Romani is a phenomenon of Indic language - the only one - spoken without interruption in Europe since medieval times (Gray 2003).
Academic and ethnic studies have largely ignored the existence of this enclave: a glaring omission of which linguistic analysis is urgently required. This Cyprian pocket of Gypsies merits analysis and accurate recording, or the language of such a small and scattered population runs the risk of complete extinction within a few generations (Williams 2000).
A detailed study will attempt to discover salient adaptations of this special dialect, and which linguistic system: morphological, phonological, lexical, or syntactical, carries the highest proportion of detectable loan adaptations. The lexical miscellany that survives does evolve, and therefore requires documentation (Trimiklitios 2008). Analysis is needed of certain terms and structures, as in this example:
A project currently under way at Manchester University in England has the Romani language, its Indo-Aryan origins and history, and the diaspora of its speakers, under a magnifying glass. It studies ‘place, mobility and dialect differentiation of the Romani people’, exploring the linguistic features and their distribution in geographical space (Matras 2009), using interviews and custom software. Readings of this study and others like it will be invaluable: firstly to discern any mention of the Cypriot Kurbet, and then to understand different methodologies and styles of inquiry. It will provide an excellent launching point, show what already has been discovered and what problems solved, and help decision-making. It has already resolved matters of geneaolgy and culture.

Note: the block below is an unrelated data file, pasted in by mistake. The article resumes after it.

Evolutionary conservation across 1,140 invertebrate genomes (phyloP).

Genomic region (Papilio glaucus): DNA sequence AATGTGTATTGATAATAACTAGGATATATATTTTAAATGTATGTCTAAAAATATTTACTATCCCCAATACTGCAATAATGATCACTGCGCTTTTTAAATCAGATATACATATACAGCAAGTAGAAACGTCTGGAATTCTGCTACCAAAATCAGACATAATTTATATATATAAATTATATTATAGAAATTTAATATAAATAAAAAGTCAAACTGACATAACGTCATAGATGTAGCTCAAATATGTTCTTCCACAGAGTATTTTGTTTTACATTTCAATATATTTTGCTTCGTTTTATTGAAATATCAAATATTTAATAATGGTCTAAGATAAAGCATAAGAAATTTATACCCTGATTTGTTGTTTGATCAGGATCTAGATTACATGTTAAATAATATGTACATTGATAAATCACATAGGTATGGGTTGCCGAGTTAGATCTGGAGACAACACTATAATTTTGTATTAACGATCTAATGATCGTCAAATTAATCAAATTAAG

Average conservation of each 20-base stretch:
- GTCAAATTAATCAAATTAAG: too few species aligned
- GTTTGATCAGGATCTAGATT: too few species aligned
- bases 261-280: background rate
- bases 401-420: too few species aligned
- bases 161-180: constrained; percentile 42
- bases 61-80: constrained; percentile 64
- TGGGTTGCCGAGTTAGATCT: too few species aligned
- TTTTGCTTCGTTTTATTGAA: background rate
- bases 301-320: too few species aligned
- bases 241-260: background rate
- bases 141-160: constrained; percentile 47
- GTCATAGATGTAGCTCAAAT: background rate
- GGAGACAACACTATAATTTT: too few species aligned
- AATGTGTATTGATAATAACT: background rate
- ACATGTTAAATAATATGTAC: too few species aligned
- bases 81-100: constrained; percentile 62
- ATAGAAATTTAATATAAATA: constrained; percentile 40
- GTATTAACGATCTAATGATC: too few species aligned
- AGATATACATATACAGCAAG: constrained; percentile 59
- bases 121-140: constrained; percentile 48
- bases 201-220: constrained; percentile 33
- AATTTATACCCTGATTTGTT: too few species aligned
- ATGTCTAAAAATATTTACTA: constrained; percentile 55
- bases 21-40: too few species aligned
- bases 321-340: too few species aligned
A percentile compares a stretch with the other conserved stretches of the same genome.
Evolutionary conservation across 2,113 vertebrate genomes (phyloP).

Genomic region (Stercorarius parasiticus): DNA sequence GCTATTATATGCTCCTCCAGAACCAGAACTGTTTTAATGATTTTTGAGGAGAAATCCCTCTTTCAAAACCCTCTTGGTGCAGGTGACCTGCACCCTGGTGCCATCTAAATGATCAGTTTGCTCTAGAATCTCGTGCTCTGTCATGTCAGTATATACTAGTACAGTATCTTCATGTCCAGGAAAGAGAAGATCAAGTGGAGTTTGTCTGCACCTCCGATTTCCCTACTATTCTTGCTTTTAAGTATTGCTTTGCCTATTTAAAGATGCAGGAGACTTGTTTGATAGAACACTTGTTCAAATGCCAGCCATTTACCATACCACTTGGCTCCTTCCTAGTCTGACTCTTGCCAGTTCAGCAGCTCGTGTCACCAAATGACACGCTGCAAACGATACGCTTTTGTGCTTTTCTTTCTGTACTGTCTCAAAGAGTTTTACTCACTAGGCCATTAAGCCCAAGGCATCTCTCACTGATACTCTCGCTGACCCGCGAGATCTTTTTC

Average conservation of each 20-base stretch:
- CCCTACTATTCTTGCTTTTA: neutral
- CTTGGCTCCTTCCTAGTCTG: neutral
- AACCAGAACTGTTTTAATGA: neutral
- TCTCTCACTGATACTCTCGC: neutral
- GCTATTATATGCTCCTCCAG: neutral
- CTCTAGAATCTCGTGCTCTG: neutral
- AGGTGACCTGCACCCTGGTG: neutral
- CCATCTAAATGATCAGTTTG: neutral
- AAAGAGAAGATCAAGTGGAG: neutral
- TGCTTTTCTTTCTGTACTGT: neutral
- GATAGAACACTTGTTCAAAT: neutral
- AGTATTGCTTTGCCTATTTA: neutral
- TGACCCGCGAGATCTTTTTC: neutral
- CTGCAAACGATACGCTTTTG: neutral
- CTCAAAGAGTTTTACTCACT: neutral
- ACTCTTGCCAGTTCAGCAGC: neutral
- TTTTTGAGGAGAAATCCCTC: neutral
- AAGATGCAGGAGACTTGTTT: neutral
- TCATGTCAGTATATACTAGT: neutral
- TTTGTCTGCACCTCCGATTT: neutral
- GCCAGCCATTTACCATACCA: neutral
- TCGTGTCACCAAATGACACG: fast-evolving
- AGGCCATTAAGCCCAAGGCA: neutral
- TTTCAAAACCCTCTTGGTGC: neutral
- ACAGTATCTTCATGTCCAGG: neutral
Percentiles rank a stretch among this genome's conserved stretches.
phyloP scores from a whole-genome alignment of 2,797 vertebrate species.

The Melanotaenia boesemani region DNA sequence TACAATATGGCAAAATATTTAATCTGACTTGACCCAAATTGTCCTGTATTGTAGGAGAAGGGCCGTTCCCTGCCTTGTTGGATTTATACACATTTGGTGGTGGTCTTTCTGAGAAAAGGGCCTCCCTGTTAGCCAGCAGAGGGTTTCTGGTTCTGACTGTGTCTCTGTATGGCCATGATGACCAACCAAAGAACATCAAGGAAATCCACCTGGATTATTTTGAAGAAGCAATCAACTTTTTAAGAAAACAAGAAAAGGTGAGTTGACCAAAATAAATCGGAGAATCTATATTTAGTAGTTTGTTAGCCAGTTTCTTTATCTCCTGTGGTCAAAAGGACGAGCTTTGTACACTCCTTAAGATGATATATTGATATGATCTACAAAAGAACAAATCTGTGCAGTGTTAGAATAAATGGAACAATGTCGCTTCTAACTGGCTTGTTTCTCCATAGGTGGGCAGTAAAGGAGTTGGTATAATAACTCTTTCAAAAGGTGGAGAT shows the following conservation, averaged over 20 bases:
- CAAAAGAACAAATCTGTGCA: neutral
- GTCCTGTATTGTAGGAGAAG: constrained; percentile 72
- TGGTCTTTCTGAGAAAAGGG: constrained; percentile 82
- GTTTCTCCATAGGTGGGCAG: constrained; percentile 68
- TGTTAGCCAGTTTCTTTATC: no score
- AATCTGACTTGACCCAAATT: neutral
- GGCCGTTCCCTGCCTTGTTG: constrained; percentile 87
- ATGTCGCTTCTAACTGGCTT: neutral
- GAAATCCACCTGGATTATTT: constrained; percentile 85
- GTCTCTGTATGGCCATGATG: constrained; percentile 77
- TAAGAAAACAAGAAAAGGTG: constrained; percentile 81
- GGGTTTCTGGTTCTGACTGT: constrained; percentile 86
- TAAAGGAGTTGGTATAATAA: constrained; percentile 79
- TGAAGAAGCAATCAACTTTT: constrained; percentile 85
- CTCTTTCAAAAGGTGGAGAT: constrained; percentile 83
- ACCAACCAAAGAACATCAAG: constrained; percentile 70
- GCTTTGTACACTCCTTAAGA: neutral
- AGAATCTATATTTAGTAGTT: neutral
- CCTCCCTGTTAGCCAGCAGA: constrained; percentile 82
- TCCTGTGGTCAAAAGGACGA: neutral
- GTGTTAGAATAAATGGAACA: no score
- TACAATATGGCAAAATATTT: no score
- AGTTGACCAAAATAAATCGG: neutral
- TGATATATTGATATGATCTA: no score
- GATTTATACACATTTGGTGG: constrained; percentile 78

Starting with a similar foray into the history and culture of the Cypriot Kurbet, this proposal for research will deepen into an examination of the linguistic shifts and the reasons behind them, with the primary intention of setting up a lexicon of record.
The plan is to carry out a